Arboretum Trail Brewing Co.'s Me in the Mirror Cream Ale. Photo by Kristy Locklin.

Ben Steffen and Dan Schultz can see the forest for the trees.

For years, the friends have wanted to make and sell beer, but it didn’t seem like a good idea to open a 100-seat taproom during a pandemic. So, they improvised.

Arboretum Trail Brewing Co. is a fully licensed, production-only brewery based out of Steffen’s home near the Pleasant Hills Arboretum, a 16-acre green space with a hiking trail through old-growth forest.

Photo courtesy of Arboretum Trail Brewing Co.

Inside the tiny garage, they’ve managed to fit a 3.5-barrel brewing system with custom-made fermenting tanks. But, how does a nano-brewery compete with businesses that are double and triple its size?

“We are probably the only guys producing beer out of a house garage with a license,” Steffen says. “We have 306 square feet and we can sell to any bar and distributor just like other breweries with 100 times the space.”

By next week, they’ll be selling four different beers by the keg and case: a honey brown ale, a pale ale, an IPA and a double IPA.

Steffen and Schultz will also offer tasting events. Upcoming stops include Creekside Beer in Sewickley on May 14 and Duffy’s Beer & Much More in Pleasant Hills on May 15. Eventually, the pair would like to open their own taproom or storefront.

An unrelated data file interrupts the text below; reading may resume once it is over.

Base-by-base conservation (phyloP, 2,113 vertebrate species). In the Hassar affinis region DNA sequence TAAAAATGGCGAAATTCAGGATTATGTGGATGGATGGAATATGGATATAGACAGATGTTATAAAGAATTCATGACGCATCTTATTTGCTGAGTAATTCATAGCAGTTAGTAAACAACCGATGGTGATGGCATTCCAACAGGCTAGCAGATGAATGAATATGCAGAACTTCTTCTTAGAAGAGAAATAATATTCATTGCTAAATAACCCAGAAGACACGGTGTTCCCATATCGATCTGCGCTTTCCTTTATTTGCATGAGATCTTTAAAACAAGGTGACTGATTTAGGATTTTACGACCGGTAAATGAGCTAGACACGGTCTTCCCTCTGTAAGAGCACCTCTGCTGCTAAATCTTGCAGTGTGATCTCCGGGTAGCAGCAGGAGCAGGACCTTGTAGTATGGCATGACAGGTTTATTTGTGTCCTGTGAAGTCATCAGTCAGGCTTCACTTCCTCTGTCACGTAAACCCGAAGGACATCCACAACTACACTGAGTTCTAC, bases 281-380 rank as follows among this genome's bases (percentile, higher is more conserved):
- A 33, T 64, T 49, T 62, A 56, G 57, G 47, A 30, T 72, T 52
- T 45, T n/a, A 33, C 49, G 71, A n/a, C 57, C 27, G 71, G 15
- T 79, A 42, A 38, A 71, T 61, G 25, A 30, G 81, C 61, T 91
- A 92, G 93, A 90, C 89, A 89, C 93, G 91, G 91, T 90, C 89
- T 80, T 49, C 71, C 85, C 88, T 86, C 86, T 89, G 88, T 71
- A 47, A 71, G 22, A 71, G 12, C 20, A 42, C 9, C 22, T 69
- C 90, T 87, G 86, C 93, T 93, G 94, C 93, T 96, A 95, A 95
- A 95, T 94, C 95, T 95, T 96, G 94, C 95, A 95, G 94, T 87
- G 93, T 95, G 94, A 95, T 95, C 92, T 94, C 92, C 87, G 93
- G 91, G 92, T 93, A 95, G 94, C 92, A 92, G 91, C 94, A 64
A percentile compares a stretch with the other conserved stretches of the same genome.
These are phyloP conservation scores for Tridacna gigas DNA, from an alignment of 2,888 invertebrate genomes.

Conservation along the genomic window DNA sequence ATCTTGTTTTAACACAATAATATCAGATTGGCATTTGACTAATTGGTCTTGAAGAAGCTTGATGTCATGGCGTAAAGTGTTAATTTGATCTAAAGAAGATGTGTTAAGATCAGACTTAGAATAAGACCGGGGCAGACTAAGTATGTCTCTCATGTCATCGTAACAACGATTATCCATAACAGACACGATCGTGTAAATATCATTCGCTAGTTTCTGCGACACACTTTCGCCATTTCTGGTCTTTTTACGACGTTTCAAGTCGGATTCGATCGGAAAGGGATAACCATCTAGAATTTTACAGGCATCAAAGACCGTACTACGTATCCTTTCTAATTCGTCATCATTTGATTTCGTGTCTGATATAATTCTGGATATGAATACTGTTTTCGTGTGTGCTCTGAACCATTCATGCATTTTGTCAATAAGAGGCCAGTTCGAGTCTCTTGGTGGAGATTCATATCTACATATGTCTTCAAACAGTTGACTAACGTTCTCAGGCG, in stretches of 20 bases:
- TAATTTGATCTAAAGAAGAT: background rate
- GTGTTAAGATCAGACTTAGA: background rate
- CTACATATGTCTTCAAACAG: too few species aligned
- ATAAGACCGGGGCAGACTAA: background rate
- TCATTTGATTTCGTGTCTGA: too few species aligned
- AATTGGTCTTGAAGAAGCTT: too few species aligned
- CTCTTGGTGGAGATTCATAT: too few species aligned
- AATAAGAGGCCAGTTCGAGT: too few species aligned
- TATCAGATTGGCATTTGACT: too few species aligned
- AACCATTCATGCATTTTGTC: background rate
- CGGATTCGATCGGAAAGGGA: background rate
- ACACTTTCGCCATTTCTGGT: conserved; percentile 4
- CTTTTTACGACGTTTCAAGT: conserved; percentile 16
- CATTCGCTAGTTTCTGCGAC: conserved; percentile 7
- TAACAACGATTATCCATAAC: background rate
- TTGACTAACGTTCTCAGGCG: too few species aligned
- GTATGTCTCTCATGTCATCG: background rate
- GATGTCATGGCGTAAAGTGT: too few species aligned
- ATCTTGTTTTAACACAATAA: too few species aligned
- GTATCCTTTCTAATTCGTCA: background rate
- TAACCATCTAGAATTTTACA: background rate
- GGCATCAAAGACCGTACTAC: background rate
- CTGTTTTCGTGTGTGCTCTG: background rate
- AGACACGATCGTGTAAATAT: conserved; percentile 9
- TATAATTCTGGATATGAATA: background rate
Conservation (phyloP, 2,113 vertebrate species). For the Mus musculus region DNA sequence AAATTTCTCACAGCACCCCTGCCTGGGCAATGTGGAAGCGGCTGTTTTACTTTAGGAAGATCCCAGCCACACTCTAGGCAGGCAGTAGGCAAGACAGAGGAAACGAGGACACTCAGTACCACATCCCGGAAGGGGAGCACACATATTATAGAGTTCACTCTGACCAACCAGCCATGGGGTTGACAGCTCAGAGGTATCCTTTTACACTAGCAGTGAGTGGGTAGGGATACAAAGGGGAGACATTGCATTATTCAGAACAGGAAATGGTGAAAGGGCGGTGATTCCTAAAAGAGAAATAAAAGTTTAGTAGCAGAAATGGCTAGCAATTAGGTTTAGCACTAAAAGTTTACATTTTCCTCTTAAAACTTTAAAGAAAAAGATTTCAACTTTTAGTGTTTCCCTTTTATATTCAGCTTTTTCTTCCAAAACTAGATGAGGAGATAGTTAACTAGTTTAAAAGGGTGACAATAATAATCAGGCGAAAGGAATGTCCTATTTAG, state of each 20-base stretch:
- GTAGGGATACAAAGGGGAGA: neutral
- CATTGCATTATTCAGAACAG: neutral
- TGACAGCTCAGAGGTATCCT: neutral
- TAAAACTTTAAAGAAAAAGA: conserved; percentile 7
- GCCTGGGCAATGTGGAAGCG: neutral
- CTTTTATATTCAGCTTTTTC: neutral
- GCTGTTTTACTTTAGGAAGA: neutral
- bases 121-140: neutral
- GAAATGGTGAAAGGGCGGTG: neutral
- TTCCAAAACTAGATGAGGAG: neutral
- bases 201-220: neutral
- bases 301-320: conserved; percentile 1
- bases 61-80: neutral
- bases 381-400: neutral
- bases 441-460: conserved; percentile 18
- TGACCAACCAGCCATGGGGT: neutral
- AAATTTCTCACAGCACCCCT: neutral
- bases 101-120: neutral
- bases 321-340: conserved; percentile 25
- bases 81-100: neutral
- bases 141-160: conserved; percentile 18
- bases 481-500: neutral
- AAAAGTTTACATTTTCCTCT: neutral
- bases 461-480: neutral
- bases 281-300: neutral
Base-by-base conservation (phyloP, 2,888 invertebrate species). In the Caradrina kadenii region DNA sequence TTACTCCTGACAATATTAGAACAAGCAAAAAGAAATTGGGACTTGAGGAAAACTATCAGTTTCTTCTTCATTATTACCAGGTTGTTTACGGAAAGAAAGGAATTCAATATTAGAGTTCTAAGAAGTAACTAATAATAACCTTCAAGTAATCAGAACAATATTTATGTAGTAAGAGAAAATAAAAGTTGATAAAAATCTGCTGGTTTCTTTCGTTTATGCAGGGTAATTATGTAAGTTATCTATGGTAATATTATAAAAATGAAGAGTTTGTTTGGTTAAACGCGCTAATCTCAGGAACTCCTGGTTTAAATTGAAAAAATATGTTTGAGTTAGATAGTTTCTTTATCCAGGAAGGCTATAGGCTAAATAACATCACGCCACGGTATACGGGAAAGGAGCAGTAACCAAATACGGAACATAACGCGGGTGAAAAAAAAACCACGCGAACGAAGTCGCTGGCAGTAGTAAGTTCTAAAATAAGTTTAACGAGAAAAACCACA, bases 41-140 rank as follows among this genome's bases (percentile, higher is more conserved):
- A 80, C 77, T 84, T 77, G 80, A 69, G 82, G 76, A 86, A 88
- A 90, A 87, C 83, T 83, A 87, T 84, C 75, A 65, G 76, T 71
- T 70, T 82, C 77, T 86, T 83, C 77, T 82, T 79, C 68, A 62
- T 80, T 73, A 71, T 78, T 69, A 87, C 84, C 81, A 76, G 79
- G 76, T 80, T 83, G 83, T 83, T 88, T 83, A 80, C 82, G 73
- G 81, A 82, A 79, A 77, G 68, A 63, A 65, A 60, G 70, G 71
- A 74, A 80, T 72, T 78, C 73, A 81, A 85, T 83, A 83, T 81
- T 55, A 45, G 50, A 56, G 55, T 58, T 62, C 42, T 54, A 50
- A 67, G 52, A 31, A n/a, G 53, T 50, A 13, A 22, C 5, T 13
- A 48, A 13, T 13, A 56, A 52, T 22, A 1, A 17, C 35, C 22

It’s taken them about 18 months to transform their hobby into a business. Steffen, who remembers watching his uncle brew at home in the early-1990s, was never a fan of mass-produced beers.

While working as an assistant manager at Liberty Beer in Bloomfield — which will soon carry the Arboretum brand — he got to taste craft brews from around the country. It inspired him to start making his own using a 10-gallon kettle. That’s when Schultz hopped on board.

Arboretum will produce something to suit every palate, including lagers and pilsners, two styles that are having a resurgence due to their adaptability. They provide a solid base upon which creative brewers can make unique libations with endless possibilities.

Photo by Kristy Locklin.

They’d also like to form partnerships with local businesses (Sonny Rose Ranch in Jefferson Hills provided the wildflower honey for their brown ale) and with the arboretum, a living museum founded by A.W. Robertson in 1950 that continues to serve as their inspiration.

While getting a cup of coffee one morning, Ben looked out his window and saw the sunlight peeking through the trees. The visual inspired the name of Arboretum Trail’s first beer, a blonde ale called Tree Top Sunrise.

Naming the brewery after such a beautiful place was only natural.

Kristy Locklin is a North Hills-based writer. When she's not busy reporting, she enjoys watching horror movies and exploring Pittsburgh's craft beer scene.